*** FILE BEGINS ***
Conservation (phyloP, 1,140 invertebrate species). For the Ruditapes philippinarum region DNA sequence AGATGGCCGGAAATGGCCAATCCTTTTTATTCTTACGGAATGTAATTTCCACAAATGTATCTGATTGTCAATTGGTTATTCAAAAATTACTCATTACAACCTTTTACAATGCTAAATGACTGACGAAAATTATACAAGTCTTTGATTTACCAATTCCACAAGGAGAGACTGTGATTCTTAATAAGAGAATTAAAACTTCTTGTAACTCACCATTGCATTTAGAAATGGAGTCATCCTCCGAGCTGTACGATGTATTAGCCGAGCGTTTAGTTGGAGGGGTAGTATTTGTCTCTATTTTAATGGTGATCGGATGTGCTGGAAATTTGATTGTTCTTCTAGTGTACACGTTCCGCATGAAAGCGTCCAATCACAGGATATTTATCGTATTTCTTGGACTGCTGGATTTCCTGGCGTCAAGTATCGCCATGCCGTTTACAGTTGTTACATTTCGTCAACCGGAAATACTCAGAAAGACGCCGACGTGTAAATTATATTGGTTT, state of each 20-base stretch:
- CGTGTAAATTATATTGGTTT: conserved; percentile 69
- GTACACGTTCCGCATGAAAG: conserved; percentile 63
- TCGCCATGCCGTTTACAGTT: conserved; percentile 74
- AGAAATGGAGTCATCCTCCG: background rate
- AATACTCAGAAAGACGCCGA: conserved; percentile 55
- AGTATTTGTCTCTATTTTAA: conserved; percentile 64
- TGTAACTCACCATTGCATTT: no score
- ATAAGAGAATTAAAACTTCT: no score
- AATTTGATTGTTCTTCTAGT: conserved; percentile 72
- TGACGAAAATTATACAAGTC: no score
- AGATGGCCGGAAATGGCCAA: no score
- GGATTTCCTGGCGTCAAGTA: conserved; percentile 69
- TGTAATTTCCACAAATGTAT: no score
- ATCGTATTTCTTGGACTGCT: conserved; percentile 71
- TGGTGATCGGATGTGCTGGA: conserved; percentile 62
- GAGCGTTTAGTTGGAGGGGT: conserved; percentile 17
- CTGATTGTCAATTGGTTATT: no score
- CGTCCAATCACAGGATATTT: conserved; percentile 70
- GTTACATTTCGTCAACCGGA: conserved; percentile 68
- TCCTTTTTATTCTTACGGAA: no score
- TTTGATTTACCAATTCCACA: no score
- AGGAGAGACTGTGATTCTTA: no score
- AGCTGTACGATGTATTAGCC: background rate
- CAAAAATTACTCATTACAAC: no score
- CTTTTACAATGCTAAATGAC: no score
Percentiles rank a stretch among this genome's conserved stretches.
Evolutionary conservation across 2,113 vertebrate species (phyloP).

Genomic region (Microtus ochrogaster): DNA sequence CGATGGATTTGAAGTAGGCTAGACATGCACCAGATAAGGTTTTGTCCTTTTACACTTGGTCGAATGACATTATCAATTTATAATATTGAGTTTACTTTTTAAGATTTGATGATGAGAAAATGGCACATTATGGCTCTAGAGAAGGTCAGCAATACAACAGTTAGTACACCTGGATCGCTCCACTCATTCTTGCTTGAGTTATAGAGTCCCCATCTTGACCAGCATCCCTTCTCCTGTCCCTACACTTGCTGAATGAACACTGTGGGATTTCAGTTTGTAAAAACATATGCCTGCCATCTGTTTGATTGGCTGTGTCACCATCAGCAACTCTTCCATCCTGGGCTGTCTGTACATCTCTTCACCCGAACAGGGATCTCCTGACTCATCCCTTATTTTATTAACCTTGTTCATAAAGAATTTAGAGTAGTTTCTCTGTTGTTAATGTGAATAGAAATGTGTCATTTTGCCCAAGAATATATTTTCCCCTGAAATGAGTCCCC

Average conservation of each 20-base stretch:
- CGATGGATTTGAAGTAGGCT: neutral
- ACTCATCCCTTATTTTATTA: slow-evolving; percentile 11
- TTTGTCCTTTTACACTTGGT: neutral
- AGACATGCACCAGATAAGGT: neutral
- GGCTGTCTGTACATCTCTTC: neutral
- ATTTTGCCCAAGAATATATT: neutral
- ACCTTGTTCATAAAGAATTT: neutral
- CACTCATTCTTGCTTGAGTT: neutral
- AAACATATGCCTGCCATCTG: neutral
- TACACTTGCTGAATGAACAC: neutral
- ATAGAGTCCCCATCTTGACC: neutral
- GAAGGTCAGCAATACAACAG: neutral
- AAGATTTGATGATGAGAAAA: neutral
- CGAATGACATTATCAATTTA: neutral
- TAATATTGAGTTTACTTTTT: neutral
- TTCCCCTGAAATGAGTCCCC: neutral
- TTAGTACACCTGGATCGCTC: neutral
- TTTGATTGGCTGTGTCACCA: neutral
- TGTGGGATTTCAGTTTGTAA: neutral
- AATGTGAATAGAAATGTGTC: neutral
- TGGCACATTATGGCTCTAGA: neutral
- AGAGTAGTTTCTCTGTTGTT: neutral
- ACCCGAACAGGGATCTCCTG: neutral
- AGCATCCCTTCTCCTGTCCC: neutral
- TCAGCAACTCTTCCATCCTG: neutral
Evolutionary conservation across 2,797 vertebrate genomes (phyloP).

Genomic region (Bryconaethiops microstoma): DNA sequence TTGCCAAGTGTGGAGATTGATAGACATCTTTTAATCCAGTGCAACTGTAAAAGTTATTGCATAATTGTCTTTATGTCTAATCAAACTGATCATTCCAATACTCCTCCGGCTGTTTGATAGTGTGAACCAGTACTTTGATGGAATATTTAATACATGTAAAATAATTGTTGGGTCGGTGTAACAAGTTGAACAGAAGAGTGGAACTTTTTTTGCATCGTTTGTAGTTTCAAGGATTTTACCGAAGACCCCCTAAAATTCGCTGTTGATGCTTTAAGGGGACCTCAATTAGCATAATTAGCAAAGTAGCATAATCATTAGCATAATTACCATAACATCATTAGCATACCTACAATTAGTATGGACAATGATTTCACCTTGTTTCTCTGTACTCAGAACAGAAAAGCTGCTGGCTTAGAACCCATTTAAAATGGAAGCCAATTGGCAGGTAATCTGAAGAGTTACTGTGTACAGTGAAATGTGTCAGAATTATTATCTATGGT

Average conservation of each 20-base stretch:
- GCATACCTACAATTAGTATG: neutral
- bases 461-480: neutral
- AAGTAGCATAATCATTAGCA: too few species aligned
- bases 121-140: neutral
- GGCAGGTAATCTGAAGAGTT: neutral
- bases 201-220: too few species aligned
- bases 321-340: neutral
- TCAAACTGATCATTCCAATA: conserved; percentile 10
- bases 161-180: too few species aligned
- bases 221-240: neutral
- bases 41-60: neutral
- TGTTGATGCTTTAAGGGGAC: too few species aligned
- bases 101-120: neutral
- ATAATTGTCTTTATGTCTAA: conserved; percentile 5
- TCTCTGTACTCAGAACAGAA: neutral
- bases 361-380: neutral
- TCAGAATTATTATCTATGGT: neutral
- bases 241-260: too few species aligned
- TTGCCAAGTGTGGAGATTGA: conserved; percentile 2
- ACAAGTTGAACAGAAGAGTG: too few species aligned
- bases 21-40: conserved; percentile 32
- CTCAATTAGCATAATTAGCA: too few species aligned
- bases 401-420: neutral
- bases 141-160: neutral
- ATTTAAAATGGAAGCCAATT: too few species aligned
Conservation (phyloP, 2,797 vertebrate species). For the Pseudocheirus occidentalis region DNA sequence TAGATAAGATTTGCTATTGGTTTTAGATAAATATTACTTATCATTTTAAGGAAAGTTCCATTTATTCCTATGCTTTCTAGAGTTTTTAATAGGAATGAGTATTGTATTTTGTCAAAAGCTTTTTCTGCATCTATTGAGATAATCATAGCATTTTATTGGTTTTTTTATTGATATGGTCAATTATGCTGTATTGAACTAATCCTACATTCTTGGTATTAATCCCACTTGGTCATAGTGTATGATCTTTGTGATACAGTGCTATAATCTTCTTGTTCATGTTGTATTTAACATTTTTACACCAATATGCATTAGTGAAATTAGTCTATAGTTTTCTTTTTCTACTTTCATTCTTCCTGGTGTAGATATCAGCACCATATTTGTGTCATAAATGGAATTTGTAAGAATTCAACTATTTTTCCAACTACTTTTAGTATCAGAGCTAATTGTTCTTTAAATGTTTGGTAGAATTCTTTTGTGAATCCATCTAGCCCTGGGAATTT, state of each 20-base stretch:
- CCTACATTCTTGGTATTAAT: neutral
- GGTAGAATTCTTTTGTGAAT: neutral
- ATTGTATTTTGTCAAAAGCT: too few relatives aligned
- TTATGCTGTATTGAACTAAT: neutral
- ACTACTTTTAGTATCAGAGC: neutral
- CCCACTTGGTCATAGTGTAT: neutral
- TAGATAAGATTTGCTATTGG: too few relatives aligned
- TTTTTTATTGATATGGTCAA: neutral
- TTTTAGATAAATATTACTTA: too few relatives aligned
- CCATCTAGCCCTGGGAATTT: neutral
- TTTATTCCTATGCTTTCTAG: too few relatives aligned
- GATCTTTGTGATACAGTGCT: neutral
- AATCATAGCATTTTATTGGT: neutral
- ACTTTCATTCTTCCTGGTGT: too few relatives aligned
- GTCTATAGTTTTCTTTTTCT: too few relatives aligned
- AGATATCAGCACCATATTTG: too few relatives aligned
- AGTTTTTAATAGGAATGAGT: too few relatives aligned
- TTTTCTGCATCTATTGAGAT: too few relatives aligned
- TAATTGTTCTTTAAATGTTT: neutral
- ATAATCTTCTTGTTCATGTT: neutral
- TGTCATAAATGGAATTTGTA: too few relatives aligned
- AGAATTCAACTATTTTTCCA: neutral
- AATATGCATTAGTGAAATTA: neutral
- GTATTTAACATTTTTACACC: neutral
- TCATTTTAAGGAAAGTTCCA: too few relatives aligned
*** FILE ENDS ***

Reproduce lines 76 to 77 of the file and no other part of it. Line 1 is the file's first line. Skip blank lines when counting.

- bases 241-260: too few species aligned
- TTGCCAAGTGTGGAGATTGA: conserved; percentile 2